However, the Ministry of Public Order and Citizen Protection, reaching its final selection of chairpersons and members of the newly formed committees of the Appeals Authority, appointed – among others – other individuals, not included in the list submitted by the NCHR, but based upon its own, distinct selection process. In doing so, the aforementioned Ministry acted in direct opposition to the 4249/2014 law. Furthermore, the Ministry moved to increase the committees from eight – as was already stated to the NCHR – to ten without informing the NCHR of its intention, so that the Committee could, accordingly, adjust the number of the respective chairpersons and members, as provided by the law 4249/2014.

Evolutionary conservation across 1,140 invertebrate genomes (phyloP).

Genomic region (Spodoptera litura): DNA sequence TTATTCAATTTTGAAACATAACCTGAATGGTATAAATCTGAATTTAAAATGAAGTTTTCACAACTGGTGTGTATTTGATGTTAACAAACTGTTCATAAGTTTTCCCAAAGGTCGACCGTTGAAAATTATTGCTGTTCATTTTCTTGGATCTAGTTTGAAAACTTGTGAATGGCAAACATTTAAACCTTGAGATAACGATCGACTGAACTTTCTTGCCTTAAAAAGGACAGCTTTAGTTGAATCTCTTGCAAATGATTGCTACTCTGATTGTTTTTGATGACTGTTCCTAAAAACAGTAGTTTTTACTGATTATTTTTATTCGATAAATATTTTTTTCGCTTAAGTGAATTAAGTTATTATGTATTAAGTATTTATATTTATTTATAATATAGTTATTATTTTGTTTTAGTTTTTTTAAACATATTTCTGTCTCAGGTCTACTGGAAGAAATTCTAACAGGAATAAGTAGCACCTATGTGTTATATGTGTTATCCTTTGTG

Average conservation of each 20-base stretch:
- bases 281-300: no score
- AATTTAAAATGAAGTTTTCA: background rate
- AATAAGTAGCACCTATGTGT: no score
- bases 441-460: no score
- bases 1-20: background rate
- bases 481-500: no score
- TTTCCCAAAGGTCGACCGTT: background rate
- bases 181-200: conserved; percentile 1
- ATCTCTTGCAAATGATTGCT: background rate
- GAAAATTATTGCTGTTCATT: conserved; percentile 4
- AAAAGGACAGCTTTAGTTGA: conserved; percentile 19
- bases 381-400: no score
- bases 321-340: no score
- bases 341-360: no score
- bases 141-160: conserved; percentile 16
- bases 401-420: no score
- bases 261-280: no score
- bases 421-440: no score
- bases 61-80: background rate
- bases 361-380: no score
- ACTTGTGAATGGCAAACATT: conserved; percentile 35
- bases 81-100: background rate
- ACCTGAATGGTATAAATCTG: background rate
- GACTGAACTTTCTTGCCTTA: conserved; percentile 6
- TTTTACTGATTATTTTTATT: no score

It should be noted that, on the contrary, the UNHCR was informed by the Ministry of the increase in the number of committees and the subsequent need to appoint two more members. As a result, the Ministry, during the entire procedure, has directly contravened the law twice, completely dismissing the NCHR’s institutional role. By selecting candidates already rejected by the NCHR, the Minister undermined – even dismissed altogether – the role of the NCHR, which is responsible for advising the Greek Government on matters of human rights protection. These actions are the pinnacle of a series of administrative interventions towards the committees, which occurred throughout the operation of the second degree examination of rejected asylum applications. These interventions were the object of reports towards the NCHR and the Ministry. The aforementioned incidents are, after all, described in detail in the May 2014 Report issued by the International Commission of Jurists and ECRE: Third Joint Submission of the International Commission of Jurists (ICJ) and of the European Council on Refugees and Exiles (ECRE) to the Committee of Ministers of the Council of Europe in the case of M.S.S. v. Belgium and Greece (Application no. 30696/09) and related cases (file:///C:/Users/Guest/Downloads/ICJECRE-MSSSubmission-FINAL.pdf) submitted to the Ministerial Committee of the Council of Europe, within the process of Greece’s adherence to the MSS ruling.